Jesus and the lost ones

Posted: October 17, 2012 by J in Bible, Mission, Theology

undefinedPreaching this week on Luke 15.

The Pharisees viewed sinful people primarily in categories of guilt, defilement and judgement. People had done wrong, they deserved to pay for that. Punitive justice. The Pharisees could express a little of that reality by excluding people socially and religiously, letting them feel a bit of the final judgement in advance. This distancing also kept the good guys safe from ‘catching’ the defilement.

Jesus here busts up that view completely, presenting in its place a fundamentally different category controlling his view of sinful humans: lost. This category explains Jesus’ mission just like the Pharisees’ category of ‘wicked’ or ‘dirty’ explained their way of treating people. While they distanced themselves from others, Jesus went seeking out sinful people to bring them back. Justice, yes, but restorative justice. The sort that puts things right. Its other name is grace.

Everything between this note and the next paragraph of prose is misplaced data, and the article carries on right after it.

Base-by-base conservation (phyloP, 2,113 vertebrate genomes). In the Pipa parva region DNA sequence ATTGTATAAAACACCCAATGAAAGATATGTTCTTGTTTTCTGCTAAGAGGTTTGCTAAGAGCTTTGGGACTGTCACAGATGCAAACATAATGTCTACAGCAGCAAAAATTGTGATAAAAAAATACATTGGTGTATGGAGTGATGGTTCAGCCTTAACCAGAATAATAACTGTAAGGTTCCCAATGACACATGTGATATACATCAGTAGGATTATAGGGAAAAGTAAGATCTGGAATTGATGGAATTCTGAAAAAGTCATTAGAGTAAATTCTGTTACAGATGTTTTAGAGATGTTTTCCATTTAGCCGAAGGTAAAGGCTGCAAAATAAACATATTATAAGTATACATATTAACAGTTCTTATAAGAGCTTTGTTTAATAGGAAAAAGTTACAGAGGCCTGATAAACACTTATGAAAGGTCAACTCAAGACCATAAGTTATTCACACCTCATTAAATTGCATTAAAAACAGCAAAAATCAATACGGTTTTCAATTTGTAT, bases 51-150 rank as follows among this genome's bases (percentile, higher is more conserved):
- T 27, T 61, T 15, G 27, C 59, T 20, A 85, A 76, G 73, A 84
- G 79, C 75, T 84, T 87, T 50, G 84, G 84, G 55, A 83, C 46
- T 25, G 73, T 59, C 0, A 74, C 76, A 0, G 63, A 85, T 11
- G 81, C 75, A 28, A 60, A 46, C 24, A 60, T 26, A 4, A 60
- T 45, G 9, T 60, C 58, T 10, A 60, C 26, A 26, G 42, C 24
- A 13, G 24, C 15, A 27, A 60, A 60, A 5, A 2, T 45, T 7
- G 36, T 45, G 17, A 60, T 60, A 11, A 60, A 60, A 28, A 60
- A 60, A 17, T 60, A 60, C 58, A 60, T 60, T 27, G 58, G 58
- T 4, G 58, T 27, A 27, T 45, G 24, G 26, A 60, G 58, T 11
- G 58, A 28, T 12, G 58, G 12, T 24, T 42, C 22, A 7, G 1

This confrontation in Luke 15 challenges us to radically rethink our paradigm for dealing with human sinfulness. The big picture here, bigger than the other realities of disobedience or rebellion or evil or godlessness, is lostness. The people we know who don’t love Jesus, don’t love him because they have lost their home and their true Father, everything that makes them most truly who they are: they have really lost themselves in the process. Their lives of sin are not , in the whole, planned, at least not by them. They simply don’t know what they’re doing, or where they’re going. Of course they are prey to every dark and wicked force that lies waiting to ensnare and enslave them. That’s because they’re lost.

The tragic thing is that so often Christians still think and talk about their neighbours in the old Pharisaic categories. We so often talk as though what our society needs is to be confronted with its own wickedness and made ashamed, to realise God is against it. We offer a message which is largely preoccupied with retributive justice. Exactly the program of the Pharisees.

Trouble is, this view of things does not naturally lead to mission. Not to Jesus’ mission, anyway.

We would do better to listen to Jesus and let our theology be challenged and rewritten by his gospel. I.e. we need to learn to see it like he does. Then perhaps we might be able to take part in the mission his view of things inspires. Of seeking the lost with grace.

That’s the line I’m planning to take next Sunday, anyway. How does that sound?

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